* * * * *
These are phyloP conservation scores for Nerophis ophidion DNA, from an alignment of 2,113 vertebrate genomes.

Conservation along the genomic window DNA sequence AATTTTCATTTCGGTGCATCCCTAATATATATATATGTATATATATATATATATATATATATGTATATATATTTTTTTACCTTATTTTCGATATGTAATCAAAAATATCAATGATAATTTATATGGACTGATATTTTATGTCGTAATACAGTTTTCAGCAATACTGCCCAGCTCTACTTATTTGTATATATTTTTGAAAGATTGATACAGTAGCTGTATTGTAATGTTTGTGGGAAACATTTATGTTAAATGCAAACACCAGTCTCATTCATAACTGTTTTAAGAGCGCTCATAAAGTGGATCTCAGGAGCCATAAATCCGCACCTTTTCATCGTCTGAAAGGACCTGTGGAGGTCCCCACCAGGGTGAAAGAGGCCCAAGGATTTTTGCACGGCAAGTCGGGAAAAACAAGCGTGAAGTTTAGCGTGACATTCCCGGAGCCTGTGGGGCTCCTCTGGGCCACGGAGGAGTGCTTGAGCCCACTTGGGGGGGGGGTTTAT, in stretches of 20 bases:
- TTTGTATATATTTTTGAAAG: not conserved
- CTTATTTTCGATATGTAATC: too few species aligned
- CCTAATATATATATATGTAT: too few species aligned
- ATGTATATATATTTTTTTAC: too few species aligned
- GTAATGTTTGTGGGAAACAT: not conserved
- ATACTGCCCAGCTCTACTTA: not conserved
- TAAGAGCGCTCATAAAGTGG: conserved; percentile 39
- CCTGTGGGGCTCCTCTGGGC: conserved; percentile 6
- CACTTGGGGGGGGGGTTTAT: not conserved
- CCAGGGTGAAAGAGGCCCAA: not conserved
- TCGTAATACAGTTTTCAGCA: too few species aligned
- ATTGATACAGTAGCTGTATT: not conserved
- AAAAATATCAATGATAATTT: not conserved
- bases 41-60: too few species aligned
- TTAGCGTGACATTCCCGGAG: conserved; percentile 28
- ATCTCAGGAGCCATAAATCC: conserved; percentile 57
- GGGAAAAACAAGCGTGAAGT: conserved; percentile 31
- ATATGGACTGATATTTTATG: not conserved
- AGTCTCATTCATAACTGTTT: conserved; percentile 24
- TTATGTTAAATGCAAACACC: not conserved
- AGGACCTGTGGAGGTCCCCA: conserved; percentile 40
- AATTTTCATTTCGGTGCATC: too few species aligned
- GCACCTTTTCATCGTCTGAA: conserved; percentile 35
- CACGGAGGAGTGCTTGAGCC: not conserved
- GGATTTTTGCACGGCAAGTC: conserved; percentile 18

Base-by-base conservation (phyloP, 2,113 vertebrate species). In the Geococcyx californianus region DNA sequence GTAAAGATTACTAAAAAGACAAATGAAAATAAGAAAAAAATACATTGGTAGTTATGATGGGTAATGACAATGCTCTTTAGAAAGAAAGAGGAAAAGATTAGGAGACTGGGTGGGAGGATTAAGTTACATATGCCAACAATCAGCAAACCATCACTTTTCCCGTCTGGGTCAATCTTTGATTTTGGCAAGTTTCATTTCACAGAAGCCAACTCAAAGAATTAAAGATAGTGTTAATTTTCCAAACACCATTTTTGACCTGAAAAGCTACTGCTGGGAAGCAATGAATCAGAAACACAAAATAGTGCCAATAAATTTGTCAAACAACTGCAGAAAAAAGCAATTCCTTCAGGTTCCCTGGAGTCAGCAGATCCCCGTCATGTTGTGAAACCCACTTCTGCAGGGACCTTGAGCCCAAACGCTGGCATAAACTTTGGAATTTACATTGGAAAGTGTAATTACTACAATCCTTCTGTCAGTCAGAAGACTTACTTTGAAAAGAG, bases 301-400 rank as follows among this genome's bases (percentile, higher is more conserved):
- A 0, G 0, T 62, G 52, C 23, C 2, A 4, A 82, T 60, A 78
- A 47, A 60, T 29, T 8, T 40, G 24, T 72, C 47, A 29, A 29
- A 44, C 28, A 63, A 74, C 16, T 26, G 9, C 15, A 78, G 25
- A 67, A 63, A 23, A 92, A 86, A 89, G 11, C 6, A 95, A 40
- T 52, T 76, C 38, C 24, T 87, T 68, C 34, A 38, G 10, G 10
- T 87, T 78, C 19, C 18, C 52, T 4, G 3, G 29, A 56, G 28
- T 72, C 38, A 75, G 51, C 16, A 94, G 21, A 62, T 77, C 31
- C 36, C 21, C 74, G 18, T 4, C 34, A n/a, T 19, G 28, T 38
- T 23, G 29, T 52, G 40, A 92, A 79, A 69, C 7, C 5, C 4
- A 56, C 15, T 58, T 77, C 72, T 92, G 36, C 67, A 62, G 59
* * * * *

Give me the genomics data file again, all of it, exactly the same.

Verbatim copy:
These are phyloP conservation scores for Nerophis ophidion DNA, from an alignment of 2,113 vertebrate genomes.

Conservation along the genomic window DNA sequence AATTTTCATTTCGGTGCATCCCTAATATATATATATGTATATATATATATATATATATATATGTATATATATTTTTTTACCTTATTTTCGATATGTAATCAAAAATATCAATGATAATTTATATGGACTGATATTTTATGTCGTAATACAGTTTTCAGCAATACTGCCCAGCTCTACTTATTTGTATATATTTTTGAAAGATTGATACAGTAGCTGTATTGTAATGTTTGTGGGAAACATTTATGTTAAATGCAAACACCAGTCTCATTCATAACTGTTTTAAGAGCGCTCATAAAGTGGATCTCAGGAGCCATAAATCCGCACCTTTTCATCGTCTGAAAGGACCTGTGGAGGTCCCCACCAGGGTGAAAGAGGCCCAAGGATTTTTGCACGGCAAGTCGGGAAAAACAAGCGTGAAGTTTAGCGTGACATTCCCGGAGCCTGTGGGGCTCCTCTGGGCCACGGAGGAGTGCTTGAGCCCACTTGGGGGGGGGGTTTAT, in stretches of 20 bases:
- TTTGTATATATTTTTGAAAG: not conserved
- CTTATTTTCGATATGTAATC: too few species aligned
- CCTAATATATATATATGTAT: too few species aligned
- ATGTATATATATTTTTTTAC: too few species aligned
- GTAATGTTTGTGGGAAACAT: not conserved
- ATACTGCCCAGCTCTACTTA: not conserved
- TAAGAGCGCTCATAAAGTGG: conserved; percentile 39
- CCTGTGGGGCTCCTCTGGGC: conserved; percentile 6
- CACTTGGGGGGGGGGTTTAT: not conserved
- CCAGGGTGAAAGAGGCCCAA: not conserved
- TCGTAATACAGTTTTCAGCA: too few species aligned
- ATTGATACAGTAGCTGTATT: not conserved
- AAAAATATCAATGATAATTT: not conserved
- bases 41-60: too few species aligned
- TTAGCGTGACATTCCCGGAG: conserved; percentile 28
- ATCTCAGGAGCCATAAATCC: conserved; percentile 57
- GGGAAAAACAAGCGTGAAGT: conserved; percentile 31
- ATATGGACTGATATTTTATG: not conserved
- AGTCTCATTCATAACTGTTT: conserved; percentile 24
- TTATGTTAAATGCAAACACC: not conserved
- AGGACCTGTGGAGGTCCCCA: conserved; percentile 40
- AATTTTCATTTCGGTGCATC: too few species aligned
- GCACCTTTTCATCGTCTGAA: conserved; percentile 35
- CACGGAGGAGTGCTTGAGCC: not conserved
- GGATTTTTGCACGGCAAGTC: conserved; percentile 18

Base-by-base conservation (phyloP, 2,113 vertebrate species). In the Geococcyx californianus region DNA sequence GTAAAGATTACTAAAAAGACAAATGAAAATAAGAAAAAAATACATTGGTAGTTATGATGGGTAATGACAATGCTCTTTAGAAAGAAAGAGGAAAAGATTAGGAGACTGGGTGGGAGGATTAAGTTACATATGCCAACAATCAGCAAACCATCACTTTTCCCGTCTGGGTCAATCTTTGATTTTGGCAAGTTTCATTTCACAGAAGCCAACTCAAAGAATTAAAGATAGTGTTAATTTTCCAAACACCATTTTTGACCTGAAAAGCTACTGCTGGGAAGCAATGAATCAGAAACACAAAATAGTGCCAATAAATTTGTCAAACAACTGCAGAAAAAAGCAATTCCTTCAGGTTCCCTGGAGTCAGCAGATCCCCGTCATGTTGTGAAACCCACTTCTGCAGGGACCTTGAGCCCAAACGCTGGCATAAACTTTGGAATTTACATTGGAAAGTGTAATTACTACAATCCTTCTGTCAGTCAGAAGACTTACTTTGAAAAGAG, bases 301-400 rank as follows among this genome's bases (percentile, higher is more conserved):
- A 0, G 0, T 62, G 52, C 23, C 2, A 4, A 82, T 60, A 78
- A 47, A 60, T 29, T 8, T 40, G 24, T 72, C 47, A 29, A 29
- A 44, C 28, A 63, A 74, C 16, T 26, G 9, C 15, A 78, G 25
- A 67, A 63, A 23, A 92, A 86, A 89, G 11, C 6, A 95, A 40
- T 52, T 76, C 38, C 24, T 87, T 68, C 34, A 38, G 10, G 10
- T 87, T 78, C 19, C 18, C 52, T 4, G 3, G 29, A 56, G 28
- T 72, C 38, A 75, G 51, C 16, A 94, G 21, A 62, T 77, C 31
- C 36, C 21, C 74, G 18, T 4, C 34, A n/a, T 19, G 28, T 38
- T 23, G 29, T 52, G 40, A 92, A 79, A 69, C 7, C 5, C 4
- A 56, C 15, T 58, T 77, C 72, T 92, G 36, C 67, A 62, G 59